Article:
From pre-colonial times to the present, katsina state (that is katsina and Daura emirates) has always been the shining star of the North. It is not only the cultural pacesetter of the region; it is also birthplace of the seven historic Hausa states that form the nucleus of what is today northwest Nigeria.

Daura has the distinction of being the cradle of Hausaland’s civilization. It is in Daura that the mythical union between Bayajidda and Daurama brought forth the founding fathers of Daura, Katsina, Zaria, Kano, Rabir, and Biram-the seven Hausa states that constitute the fulcrum of northern Nigeria. Daura is also the cradle of the seven so-called Banza Bakwai states –Zamfara, Kebbi, yawuri, Ilorin, Nupe, Gwari and kwararrfa-which Emir of Daura Alhaji Faruk Umar Faruk renamed in 2009 to ‘Yan Uwa Bakwai. In other words, much of what constitutes northern Nigeria would have been inconceivable without Daura. And this fact, as we will see later, continued to define katsina state’s relations with its neighbhours throughout much of the colonial and post –colonial periods. A few centuries after Daura birthed the 14 Hausa and non-Hausa city states in what is today northern Nigeria, Katsina quickly outrivaled its siblings and emerged as the strongest of the states. Between the 17th and 18th centuries, at the peak of the Trans-saharan Trade, Katsina became the veritable commercial headquarters of the entire Hausaland. Historical records have it that Katsina also became, far away, the biggest and most prosperous of the Hausa city states. As the cynosure of Hausaland at the time, its economy boomrd tremendously.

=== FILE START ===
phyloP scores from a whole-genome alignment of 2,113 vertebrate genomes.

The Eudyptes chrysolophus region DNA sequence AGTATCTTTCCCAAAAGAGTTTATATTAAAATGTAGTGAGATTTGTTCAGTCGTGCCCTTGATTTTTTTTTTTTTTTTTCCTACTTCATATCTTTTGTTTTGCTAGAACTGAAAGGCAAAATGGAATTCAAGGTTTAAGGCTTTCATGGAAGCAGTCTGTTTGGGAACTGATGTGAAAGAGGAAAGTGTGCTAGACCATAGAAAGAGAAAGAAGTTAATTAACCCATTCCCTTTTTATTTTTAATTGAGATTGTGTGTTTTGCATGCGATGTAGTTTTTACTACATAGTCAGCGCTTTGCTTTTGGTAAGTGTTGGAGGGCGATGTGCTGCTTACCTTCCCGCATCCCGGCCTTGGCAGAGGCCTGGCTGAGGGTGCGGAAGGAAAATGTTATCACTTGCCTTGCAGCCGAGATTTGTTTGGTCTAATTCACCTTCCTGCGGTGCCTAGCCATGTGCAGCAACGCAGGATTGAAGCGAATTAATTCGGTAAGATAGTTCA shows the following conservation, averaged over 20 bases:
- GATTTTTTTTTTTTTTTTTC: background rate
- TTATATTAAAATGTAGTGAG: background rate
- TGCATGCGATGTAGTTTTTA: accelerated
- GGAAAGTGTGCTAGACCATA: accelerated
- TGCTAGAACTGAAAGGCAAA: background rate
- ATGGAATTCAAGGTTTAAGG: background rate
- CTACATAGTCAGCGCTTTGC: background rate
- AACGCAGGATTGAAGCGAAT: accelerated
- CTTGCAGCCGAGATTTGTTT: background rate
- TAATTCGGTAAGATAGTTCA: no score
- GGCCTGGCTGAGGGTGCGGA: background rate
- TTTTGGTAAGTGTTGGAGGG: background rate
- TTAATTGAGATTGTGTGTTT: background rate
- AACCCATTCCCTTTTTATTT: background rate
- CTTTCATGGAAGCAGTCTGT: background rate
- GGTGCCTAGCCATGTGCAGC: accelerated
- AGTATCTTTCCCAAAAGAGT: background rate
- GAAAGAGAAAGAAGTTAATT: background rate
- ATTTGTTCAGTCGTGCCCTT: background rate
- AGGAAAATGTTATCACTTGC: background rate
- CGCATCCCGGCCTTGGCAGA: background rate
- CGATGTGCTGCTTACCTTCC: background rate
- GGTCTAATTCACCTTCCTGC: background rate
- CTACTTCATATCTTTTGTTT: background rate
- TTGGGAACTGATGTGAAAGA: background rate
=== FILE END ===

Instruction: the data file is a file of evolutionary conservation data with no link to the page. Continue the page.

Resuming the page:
Economic prosperity brought with it several ancillary benefits such as the attraction of scholars and students from North Africa and beyond to the city Katina soon became the preeminent center of Islamic learning and scholarship in the whole of Africa south of sahara. Thus when the Shehu Usman Danfodio Jihad overthrew the Habe rulers of Katsina in 1804, the Jihadists did not meet a benighted people who were sunk in ignorance; they met a people who were deeply inserted in global Islamic learning and scholarship; who were versed in Islamic epistemology and juris-prudence.

Unfortunately, glorious as the Jihad was, it signaled the dimming of katsina’s political fortunes; Katsina was politically subordinated to the neighbouring Kano, although its status as the centre of Islamic scholarship was diminished. In spite of its political “demotion”, however, it continued to function as the fountain of Islamic knowledge throughout Hausaland.

Katsina political fortunes didn’t change during British colonialism. In 1903 Emir Abubakar dan Ibrahim surrendend to British colonial rule, which endured until Nigeria independence from Britain in 1960. Although Katsina didn’t quite regain its erstwhile political importance during colonialism, it was able to retain its status as the undisputed leader of education and scholarship in Hausaland.

Northern Nigeria first middle school was established in the early 1950s. similarly, the northern Nigeria’s first teachers training college, the katsina teachers training college, was initially established in katsina. The school became the training ground for future northern Nigerian leaders for years. It produced leaders such as Sir Ahmadu Bello, the sardauna os sokoto and first premier of Northern Region; Sir Abubakar Tafawa Balewa, the first prime minister of Nigeria; Alhaji isa Kaita, wazirin Katsina and first minister of education of northern

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